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Intensive Care Unit Outbreak of Extended-Spectrum β-Lactamase–Producing Klebsiella Pneumoniae Controlled by Cohorting Patients and Reinforcing Infection Control Measures
C. Laurent MD, H. Rodriguez-Villalobos MD, F. Rost RN, H. Strale RN, J.-L. Vincent MDPhD, A. Deplano MSc, M. J. Struelens MDPhD and B. Byl MDPhD
Infection Control and Hospital Epidemiology
Vol. 29, No. 6 (June 2008), pp. 517-524
Published by: Cambridge University Press on behalf of The Society for Healthcare Epidemiology of America
Stable URL: http://www.jstor.org/stable/10.1086/588004
Page Count: 8
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Objective. To describe an outbreak of extended-spectrum β-lactamase (ESBL)–producing Klebsiella pneumoniae in the intensive care units (ICUs) of a hospital and the impact of routine and reinforced infection control measures on interrupting nosocomial transmission. Design. Outbreak report. Setting. A 31-bed intensive care department (composed of 4 ICUs) in a university hospital in Belgium. Intervention. After routine infection control measures (based on biweekly surveillance cultures and contact precautions) failed to interrupt a 2-month outbreak of ESBL-producing K. pneumoniae, reinforced infection control measures were implemented. The frequency of surveillance cultures was increased to daily sampling. Colonized patients were moved to a dedicated 6-bed ICU, where they received cohorted care with the support of additional nurses. Two beds were closed to new admissions in the intensive care department. Meetings between the ICU and infection control teams were held every day. Postdischarge disinfection of rooms was enforced. Broad-spectrum antibiotic use was discouraged. Results. Compared with a baseline rate of 0.44 cases per 1,000 patient-days for nosocomial transmission, the incidence peaked at 11.57 cases per 1,000 patient-days (October and November 2005; rate ratio for peak vs baseline, 25.46). The outbreak involved 30 patients, of whom 9 developed an infection. Bacterial genotyping disclosed that the outbreak was polyclonal, with 1 predominant genotype. Reinforced infection control measures lasted for 50 days. After the implementation of these measures, the incidence fell to 0.08 cases per 1,000 patient-days (rate ratio for after the outbreak vs during the outbreak, 0.11). Conclusion. These data indicate that, in an intensive care department in which routine screening and contact precautions failed to prevent and interrupt an outbreak of ESBL-producing K. pneumoniae, reinforced infection control measures controlled the outbreak without major disruption of medical care.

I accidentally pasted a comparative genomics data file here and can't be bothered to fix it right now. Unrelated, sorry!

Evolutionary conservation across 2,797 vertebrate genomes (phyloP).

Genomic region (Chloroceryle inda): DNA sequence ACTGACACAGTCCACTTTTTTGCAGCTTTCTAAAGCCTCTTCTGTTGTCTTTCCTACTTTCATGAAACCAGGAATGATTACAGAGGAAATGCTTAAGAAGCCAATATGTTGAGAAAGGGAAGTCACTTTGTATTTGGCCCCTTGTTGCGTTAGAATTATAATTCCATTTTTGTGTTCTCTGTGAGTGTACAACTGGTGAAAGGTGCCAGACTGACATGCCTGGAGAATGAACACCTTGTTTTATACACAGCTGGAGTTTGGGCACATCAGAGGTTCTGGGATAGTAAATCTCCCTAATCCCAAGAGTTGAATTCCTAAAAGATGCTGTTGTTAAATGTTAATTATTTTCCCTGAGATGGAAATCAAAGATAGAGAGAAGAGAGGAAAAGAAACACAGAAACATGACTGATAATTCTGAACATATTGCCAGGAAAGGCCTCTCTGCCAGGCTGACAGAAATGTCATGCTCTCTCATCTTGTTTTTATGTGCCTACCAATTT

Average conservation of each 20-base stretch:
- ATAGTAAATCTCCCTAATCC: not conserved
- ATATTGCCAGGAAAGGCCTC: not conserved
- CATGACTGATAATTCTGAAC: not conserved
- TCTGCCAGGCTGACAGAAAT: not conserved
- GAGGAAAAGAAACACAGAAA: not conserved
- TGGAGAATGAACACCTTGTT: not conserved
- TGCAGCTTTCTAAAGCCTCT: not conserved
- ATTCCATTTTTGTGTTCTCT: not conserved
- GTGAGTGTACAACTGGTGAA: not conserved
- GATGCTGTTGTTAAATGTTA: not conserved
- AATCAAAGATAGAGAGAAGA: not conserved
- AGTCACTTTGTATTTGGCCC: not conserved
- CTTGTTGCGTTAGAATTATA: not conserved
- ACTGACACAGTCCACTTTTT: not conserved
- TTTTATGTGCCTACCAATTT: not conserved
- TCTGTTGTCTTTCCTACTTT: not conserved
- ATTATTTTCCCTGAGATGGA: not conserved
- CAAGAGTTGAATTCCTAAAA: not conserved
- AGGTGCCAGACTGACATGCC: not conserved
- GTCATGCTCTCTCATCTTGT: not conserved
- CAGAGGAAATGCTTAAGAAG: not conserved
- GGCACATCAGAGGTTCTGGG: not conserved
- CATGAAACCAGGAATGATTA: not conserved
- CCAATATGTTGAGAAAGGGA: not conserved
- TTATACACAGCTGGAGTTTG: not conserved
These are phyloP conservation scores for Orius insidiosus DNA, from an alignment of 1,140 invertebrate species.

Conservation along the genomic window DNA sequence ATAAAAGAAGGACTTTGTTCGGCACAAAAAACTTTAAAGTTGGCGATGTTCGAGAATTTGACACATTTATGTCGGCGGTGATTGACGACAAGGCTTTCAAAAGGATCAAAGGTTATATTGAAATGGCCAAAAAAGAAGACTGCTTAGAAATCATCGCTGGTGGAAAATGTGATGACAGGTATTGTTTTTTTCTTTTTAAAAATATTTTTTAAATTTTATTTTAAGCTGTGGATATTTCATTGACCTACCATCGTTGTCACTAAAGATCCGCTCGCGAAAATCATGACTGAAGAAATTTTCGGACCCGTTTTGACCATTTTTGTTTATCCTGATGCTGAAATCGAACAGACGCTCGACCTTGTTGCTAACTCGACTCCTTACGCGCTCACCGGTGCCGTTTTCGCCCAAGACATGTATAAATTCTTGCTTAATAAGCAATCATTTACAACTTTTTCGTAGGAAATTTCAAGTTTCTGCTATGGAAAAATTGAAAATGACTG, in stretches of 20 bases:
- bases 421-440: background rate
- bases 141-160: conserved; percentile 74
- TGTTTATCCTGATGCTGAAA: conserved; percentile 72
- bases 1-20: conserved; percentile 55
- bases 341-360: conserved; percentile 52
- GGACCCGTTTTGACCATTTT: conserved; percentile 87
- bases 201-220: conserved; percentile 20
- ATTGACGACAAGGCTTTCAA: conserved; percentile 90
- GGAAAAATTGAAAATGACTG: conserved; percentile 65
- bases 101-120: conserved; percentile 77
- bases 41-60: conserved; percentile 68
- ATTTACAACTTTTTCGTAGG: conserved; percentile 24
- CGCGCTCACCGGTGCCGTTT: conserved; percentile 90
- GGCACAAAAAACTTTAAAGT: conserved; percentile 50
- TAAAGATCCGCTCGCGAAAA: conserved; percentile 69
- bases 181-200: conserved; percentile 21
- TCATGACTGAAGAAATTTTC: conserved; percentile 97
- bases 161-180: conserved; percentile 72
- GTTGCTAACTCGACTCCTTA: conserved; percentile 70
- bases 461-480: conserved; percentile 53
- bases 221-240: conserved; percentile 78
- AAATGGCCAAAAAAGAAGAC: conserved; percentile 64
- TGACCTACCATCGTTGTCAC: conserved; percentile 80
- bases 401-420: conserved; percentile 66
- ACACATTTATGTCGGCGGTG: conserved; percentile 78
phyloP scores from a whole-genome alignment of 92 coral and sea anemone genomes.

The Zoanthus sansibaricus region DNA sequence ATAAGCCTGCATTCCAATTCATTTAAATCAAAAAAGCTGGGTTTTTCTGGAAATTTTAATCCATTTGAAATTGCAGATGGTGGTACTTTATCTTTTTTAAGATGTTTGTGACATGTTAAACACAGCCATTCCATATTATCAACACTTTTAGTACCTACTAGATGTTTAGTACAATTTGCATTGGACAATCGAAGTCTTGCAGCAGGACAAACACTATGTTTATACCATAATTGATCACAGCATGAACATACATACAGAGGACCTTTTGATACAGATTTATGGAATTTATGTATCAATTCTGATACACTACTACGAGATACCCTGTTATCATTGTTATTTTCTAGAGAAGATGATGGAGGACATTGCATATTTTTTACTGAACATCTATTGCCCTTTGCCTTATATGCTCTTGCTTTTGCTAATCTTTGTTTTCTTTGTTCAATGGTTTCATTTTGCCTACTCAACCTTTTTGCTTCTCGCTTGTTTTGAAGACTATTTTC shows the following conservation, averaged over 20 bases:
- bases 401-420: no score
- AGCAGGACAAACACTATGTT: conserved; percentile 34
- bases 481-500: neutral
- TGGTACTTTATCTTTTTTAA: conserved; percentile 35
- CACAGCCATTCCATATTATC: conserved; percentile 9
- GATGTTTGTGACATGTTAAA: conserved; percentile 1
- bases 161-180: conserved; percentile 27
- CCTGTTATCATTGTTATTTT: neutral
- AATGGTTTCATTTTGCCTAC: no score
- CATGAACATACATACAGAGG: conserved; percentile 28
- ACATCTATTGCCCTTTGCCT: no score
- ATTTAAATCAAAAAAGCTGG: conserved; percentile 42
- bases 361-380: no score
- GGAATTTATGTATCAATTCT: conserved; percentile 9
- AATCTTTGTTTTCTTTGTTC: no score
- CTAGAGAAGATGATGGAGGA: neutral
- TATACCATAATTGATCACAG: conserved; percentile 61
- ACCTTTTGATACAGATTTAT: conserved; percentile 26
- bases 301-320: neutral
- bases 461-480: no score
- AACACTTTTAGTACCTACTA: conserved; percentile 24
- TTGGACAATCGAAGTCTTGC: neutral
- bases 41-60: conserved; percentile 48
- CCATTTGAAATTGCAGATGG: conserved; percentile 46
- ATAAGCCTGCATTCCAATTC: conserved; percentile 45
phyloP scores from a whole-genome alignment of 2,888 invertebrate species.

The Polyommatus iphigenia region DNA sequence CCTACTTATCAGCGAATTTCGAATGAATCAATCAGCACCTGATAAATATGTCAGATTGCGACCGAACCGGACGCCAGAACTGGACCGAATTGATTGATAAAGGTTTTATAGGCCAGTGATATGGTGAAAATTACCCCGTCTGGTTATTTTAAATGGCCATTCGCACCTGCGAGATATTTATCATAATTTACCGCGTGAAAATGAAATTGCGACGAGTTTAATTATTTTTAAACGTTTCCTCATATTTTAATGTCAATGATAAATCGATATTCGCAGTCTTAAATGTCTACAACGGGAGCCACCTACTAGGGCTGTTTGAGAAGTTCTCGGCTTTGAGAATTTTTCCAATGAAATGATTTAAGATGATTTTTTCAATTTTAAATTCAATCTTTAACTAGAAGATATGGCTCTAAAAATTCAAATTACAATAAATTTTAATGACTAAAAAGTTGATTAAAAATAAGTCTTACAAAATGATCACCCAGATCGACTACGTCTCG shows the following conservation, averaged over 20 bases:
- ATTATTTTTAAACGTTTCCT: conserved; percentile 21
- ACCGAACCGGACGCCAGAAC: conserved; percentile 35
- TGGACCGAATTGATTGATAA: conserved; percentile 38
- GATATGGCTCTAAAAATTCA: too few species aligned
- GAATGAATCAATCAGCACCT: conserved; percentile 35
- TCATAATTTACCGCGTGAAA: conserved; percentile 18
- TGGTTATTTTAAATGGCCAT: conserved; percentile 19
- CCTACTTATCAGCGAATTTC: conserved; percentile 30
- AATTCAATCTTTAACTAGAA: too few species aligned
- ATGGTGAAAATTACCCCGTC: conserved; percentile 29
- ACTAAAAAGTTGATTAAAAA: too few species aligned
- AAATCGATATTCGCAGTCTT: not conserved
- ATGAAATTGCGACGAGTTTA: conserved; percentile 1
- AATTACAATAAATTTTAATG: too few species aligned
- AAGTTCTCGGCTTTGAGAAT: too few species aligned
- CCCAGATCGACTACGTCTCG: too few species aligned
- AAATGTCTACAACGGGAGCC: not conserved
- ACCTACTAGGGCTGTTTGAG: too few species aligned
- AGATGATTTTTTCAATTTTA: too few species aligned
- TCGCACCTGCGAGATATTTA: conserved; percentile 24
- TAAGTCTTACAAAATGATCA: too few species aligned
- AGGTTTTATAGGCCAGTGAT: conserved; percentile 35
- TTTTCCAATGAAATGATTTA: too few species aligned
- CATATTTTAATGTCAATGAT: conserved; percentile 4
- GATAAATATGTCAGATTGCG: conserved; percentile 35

© 2008 by The Society for Healthcare Epidemiology of America. All rights reserved.